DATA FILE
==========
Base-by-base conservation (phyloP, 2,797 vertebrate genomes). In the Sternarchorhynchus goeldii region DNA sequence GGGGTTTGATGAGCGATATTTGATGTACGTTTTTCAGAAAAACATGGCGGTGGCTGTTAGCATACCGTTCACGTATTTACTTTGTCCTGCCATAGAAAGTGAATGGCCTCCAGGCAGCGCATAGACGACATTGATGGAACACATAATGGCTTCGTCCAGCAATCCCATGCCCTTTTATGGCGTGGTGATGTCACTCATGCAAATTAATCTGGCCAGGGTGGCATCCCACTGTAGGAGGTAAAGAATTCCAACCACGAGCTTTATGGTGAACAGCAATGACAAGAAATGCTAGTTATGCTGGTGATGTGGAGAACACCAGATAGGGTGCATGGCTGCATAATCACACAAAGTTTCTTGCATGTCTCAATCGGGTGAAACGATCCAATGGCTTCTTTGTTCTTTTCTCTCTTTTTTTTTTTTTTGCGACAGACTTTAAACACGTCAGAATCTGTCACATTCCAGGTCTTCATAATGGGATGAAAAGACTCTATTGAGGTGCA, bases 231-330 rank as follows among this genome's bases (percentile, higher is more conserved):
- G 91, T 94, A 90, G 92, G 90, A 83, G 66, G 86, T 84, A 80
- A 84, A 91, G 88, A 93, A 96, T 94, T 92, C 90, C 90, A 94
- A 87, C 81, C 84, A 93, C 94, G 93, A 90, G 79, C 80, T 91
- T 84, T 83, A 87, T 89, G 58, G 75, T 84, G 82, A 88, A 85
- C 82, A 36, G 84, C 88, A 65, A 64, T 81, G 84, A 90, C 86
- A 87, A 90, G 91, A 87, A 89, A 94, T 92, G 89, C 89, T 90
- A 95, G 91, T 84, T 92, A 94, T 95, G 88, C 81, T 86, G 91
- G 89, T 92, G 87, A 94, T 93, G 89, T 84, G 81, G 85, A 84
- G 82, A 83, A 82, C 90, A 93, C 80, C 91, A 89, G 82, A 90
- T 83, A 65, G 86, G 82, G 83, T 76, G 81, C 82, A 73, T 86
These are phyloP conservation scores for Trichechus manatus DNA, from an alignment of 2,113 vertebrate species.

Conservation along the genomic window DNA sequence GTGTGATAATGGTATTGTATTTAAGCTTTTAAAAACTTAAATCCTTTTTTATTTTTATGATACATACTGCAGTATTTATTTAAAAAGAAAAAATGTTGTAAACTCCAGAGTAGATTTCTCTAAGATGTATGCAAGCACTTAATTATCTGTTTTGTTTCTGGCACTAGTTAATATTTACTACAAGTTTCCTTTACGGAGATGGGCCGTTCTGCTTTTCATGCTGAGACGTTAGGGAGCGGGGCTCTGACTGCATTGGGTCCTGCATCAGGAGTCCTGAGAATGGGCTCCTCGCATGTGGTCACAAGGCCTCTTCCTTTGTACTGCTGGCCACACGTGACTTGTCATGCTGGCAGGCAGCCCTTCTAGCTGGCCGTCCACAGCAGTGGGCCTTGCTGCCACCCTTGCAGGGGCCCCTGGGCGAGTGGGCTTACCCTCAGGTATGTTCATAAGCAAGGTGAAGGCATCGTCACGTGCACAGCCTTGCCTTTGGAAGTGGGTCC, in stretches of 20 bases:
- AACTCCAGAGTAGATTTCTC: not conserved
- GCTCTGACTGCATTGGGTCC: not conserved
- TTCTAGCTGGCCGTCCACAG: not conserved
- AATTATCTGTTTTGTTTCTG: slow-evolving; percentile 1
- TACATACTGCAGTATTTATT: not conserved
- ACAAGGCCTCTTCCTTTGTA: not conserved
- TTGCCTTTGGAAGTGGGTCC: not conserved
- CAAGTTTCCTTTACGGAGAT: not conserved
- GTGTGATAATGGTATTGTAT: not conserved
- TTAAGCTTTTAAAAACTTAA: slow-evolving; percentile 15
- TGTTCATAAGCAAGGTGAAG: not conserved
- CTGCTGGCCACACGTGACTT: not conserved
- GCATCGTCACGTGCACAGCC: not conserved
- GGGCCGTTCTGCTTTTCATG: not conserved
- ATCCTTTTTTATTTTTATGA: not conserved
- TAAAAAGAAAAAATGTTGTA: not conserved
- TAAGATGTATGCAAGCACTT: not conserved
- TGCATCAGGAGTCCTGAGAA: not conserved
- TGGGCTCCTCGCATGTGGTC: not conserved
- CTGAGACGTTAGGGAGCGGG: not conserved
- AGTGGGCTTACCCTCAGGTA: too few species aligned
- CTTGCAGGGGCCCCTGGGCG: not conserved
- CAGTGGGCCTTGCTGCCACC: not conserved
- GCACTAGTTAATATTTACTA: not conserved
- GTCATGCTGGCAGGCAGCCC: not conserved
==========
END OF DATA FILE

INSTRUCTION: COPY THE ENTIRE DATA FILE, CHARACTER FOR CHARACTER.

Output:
Base-by-base conservation (phyloP, 2,797 vertebrate genomes). In the Sternarchorhynchus goeldii region DNA sequence GGGGTTTGATGAGCGATATTTGATGTACGTTTTTCAGAAAAACATGGCGGTGGCTGTTAGCATACCGTTCACGTATTTACTTTGTCCTGCCATAGAAAGTGAATGGCCTCCAGGCAGCGCATAGACGACATTGATGGAACACATAATGGCTTCGTCCAGCAATCCCATGCCCTTTTATGGCGTGGTGATGTCACTCATGCAAATTAATCTGGCCAGGGTGGCATCCCACTGTAGGAGGTAAAGAATTCCAACCACGAGCTTTATGGTGAACAGCAATGACAAGAAATGCTAGTTATGCTGGTGATGTGGAGAACACCAGATAGGGTGCATGGCTGCATAATCACACAAAGTTTCTTGCATGTCTCAATCGGGTGAAACGATCCAATGGCTTCTTTGTTCTTTTCTCTCTTTTTTTTTTTTTTGCGACAGACTTTAAACACGTCAGAATCTGTCACATTCCAGGTCTTCATAATGGGATGAAAAGACTCTATTGAGGTGCA, bases 231-330 rank as follows among this genome's bases (percentile, higher is more conserved):
- G 91, T 94, A 90, G 92, G 90, A 83, G 66, G 86, T 84, A 80
- A 84, A 91, G 88, A 93, A 96, T 94, T 92, C 90, C 90, A 94
- A 87, C 81, C 84, A 93, C 94, G 93, A 90, G 79, C 80, T 91
- T 84, T 83, A 87, T 89, G 58, G 75, T 84, G 82, A 88, A 85
- C 82, A 36, G 84, C 88, A 65, A 64, T 81, G 84, A 90, C 86
- A 87, A 90, G 91, A 87, A 89, A 94, T 92, G 89, C 89, T 90
- A 95, G 91, T 84, T 92, A 94, T 95, G 88, C 81, T 86, G 91
- G 89, T 92, G 87, A 94, T 93, G 89, T 84, G 81, G 85, A 84
- G 82, A 83, A 82, C 90, A 93, C 80, C 91, A 89, G 82, A 90
- T 83, A 65, G 86, G 82, G 83, T 76, G 81, C 82, A 73, T 86
These are phyloP conservation scores for Trichechus manatus DNA, from an alignment of 2,113 vertebrate species.

Conservation along the genomic window DNA sequence GTGTGATAATGGTATTGTATTTAAGCTTTTAAAAACTTAAATCCTTTTTTATTTTTATGATACATACTGCAGTATTTATTTAAAAAGAAAAAATGTTGTAAACTCCAGAGTAGATTTCTCTAAGATGTATGCAAGCACTTAATTATCTGTTTTGTTTCTGGCACTAGTTAATATTTACTACAAGTTTCCTTTACGGAGATGGGCCGTTCTGCTTTTCATGCTGAGACGTTAGGGAGCGGGGCTCTGACTGCATTGGGTCCTGCATCAGGAGTCCTGAGAATGGGCTCCTCGCATGTGGTCACAAGGCCTCTTCCTTTGTACTGCTGGCCACACGTGACTTGTCATGCTGGCAGGCAGCCCTTCTAGCTGGCCGTCCACAGCAGTGGGCCTTGCTGCCACCCTTGCAGGGGCCCCTGGGCGAGTGGGCTTACCCTCAGGTATGTTCATAAGCAAGGTGAAGGCATCGTCACGTGCACAGCCTTGCCTTTGGAAGTGGGTCC, in stretches of 20 bases:
- AACTCCAGAGTAGATTTCTC: not conserved
- GCTCTGACTGCATTGGGTCC: not conserved
- TTCTAGCTGGCCGTCCACAG: not conserved
- AATTATCTGTTTTGTTTCTG: slow-evolving; percentile 1
- TACATACTGCAGTATTTATT: not conserved
- ACAAGGCCTCTTCCTTTGTA: not conserved
- TTGCCTTTGGAAGTGGGTCC: not conserved
- CAAGTTTCCTTTACGGAGAT: not conserved
- GTGTGATAATGGTATTGTAT: not conserved
- TTAAGCTTTTAAAAACTTAA: slow-evolving; percentile 15
- TGTTCATAAGCAAGGTGAAG: not conserved
- CTGCTGGCCACACGTGACTT: not conserved
- GCATCGTCACGTGCACAGCC: not conserved
- GGGCCGTTCTGCTTTTCATG: not conserved
- ATCCTTTTTTATTTTTATGA: not conserved
- TAAAAAGAAAAAATGTTGTA: not conserved
- TAAGATGTATGCAAGCACTT: not conserved
- TGCATCAGGAGTCCTGAGAA: not conserved
- TGGGCTCCTCGCATGTGGTC: not conserved
- CTGAGACGTTAGGGAGCGGG: not conserved
- AGTGGGCTTACCCTCAGGTA: too few species aligned
- CTTGCAGGGGCCCCTGGGCG: not conserved
- CAGTGGGCCTTGCTGCCACC: not conserved
- GCACTAGTTAATATTTACTA: not conserved
- GTCATGCTGGCAGGCAGCCC: not conserved